The number of vacant “zombie” homes has recently declined from a previous spike, but could eventually continue to rise as foreclosure bans gradually expire, according to Attom Data Solutions.
The number of properties of this type before the foreclosure auction fell in Attom's third quarterly report from 8,078 in the previous period and 7,961 in the previous year to 7,538. With a few exceptions, the number of zombie traits has generally remained below 8,000 during the pandemic.
However, just before the pandemic, there were 9,000 or more vacant homes prior to the foreclosure sale. Finally, bad loans lagged behind by lifted bans could bring the number back to this level, if not higher, depending on how strong the property market continues, which would discourage borrowers from entering the foreclosure process.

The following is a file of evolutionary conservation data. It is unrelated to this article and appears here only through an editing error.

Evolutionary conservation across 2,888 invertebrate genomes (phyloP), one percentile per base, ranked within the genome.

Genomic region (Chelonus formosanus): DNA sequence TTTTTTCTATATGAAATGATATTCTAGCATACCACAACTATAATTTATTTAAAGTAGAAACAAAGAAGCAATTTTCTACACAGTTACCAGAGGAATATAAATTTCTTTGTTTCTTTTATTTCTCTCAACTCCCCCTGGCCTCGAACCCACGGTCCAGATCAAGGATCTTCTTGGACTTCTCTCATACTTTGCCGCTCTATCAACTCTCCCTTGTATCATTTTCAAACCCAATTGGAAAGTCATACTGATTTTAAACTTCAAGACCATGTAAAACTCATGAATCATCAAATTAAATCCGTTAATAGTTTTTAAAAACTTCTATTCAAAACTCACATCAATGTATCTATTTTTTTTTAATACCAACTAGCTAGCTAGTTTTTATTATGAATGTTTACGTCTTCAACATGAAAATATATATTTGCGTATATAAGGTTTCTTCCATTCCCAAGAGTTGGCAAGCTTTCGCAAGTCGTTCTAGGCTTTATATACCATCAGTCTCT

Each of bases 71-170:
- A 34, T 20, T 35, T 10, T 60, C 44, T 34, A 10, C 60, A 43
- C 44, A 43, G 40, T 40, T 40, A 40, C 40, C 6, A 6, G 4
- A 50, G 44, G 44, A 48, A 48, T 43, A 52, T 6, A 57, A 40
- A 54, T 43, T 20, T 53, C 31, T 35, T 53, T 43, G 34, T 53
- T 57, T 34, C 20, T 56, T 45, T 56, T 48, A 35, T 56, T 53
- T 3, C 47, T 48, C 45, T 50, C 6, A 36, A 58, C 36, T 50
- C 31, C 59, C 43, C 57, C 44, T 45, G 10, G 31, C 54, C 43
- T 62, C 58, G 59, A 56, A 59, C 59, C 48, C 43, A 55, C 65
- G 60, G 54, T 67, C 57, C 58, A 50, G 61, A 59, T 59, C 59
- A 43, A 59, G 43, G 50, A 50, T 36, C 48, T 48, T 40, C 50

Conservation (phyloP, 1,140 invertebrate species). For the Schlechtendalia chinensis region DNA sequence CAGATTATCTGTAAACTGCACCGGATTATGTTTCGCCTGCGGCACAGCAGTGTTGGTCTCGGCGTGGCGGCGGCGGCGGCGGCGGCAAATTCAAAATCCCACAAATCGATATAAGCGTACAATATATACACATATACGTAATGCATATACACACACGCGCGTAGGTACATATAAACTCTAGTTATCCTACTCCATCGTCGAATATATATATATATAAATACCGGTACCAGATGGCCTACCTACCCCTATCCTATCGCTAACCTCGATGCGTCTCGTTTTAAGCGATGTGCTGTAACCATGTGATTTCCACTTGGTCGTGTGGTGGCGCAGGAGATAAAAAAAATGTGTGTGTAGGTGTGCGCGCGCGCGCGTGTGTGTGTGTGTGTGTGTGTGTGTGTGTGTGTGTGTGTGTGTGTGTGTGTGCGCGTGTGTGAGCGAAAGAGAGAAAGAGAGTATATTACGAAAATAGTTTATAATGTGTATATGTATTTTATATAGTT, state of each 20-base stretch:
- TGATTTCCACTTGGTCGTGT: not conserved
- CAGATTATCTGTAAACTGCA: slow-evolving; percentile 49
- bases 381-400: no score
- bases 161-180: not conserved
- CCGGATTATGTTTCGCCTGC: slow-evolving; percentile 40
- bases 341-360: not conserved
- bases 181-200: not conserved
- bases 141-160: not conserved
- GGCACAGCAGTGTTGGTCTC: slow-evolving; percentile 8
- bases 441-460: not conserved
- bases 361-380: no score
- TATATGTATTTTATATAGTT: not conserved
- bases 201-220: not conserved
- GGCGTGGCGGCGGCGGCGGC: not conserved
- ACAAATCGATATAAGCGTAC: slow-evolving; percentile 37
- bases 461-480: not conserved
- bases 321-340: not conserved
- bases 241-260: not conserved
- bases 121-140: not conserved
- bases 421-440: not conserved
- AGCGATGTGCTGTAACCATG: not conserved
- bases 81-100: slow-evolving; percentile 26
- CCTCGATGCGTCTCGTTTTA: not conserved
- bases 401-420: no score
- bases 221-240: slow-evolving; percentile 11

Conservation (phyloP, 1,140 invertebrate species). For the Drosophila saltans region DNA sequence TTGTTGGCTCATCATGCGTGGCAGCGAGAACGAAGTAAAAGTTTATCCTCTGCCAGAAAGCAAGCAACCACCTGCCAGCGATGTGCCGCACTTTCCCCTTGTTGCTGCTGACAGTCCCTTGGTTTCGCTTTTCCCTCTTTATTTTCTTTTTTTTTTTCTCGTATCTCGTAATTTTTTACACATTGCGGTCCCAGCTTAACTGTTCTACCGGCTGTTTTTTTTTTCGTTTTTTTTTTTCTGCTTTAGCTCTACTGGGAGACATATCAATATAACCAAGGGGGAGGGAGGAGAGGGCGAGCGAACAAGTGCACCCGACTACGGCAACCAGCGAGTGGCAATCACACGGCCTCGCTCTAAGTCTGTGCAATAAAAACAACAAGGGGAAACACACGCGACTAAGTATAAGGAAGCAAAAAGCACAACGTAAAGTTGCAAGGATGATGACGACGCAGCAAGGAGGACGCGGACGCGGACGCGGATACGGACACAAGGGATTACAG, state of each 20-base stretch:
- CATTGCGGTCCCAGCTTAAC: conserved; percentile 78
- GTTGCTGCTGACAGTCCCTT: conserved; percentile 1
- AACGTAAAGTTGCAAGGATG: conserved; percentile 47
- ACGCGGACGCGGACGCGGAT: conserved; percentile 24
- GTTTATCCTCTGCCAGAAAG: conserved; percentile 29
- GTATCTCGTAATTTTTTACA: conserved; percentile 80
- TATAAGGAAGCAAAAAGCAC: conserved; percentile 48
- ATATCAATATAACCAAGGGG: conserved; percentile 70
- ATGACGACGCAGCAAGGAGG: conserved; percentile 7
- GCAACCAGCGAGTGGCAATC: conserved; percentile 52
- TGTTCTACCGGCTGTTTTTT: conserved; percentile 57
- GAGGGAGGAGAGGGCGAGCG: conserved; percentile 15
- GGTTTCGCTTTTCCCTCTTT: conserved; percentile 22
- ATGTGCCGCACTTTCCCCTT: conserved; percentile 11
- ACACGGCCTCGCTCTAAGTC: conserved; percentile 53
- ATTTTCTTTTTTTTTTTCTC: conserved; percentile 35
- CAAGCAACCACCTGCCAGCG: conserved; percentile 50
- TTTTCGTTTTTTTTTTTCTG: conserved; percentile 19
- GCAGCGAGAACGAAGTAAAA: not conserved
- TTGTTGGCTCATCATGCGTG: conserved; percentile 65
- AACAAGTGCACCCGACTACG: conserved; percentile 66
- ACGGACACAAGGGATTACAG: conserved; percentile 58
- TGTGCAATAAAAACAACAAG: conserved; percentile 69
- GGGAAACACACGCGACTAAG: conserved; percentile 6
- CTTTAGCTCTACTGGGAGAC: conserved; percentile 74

The current near-term forecast suggests that residential construction will remain strong, Todd Teta, chief product officer at Attom, said in an email.
"Rising real estate values show no signs of a decline in the immediate future, despite many questions circulating in the real estate market that could drive prices down," he said.
Strong property valuations could help keep zombie properties relatively low and potentially cause them to decline further before they rise again, even in much of New York, the most concentrated state, and extending moratoriums said Teta. New York accounted for 2,053, or more than 27%, of all zombie real estate in the most recent quarter.
“With double-digit annual price increases in most parts of the country, large price increases mean more household wealth and potential resale profits. This gives homeowners a huge incentive to avoid foreclosure by keeping up with mortgage payments or to get out of foreclosure instead of just walking away and giving up real estate, "Teta said.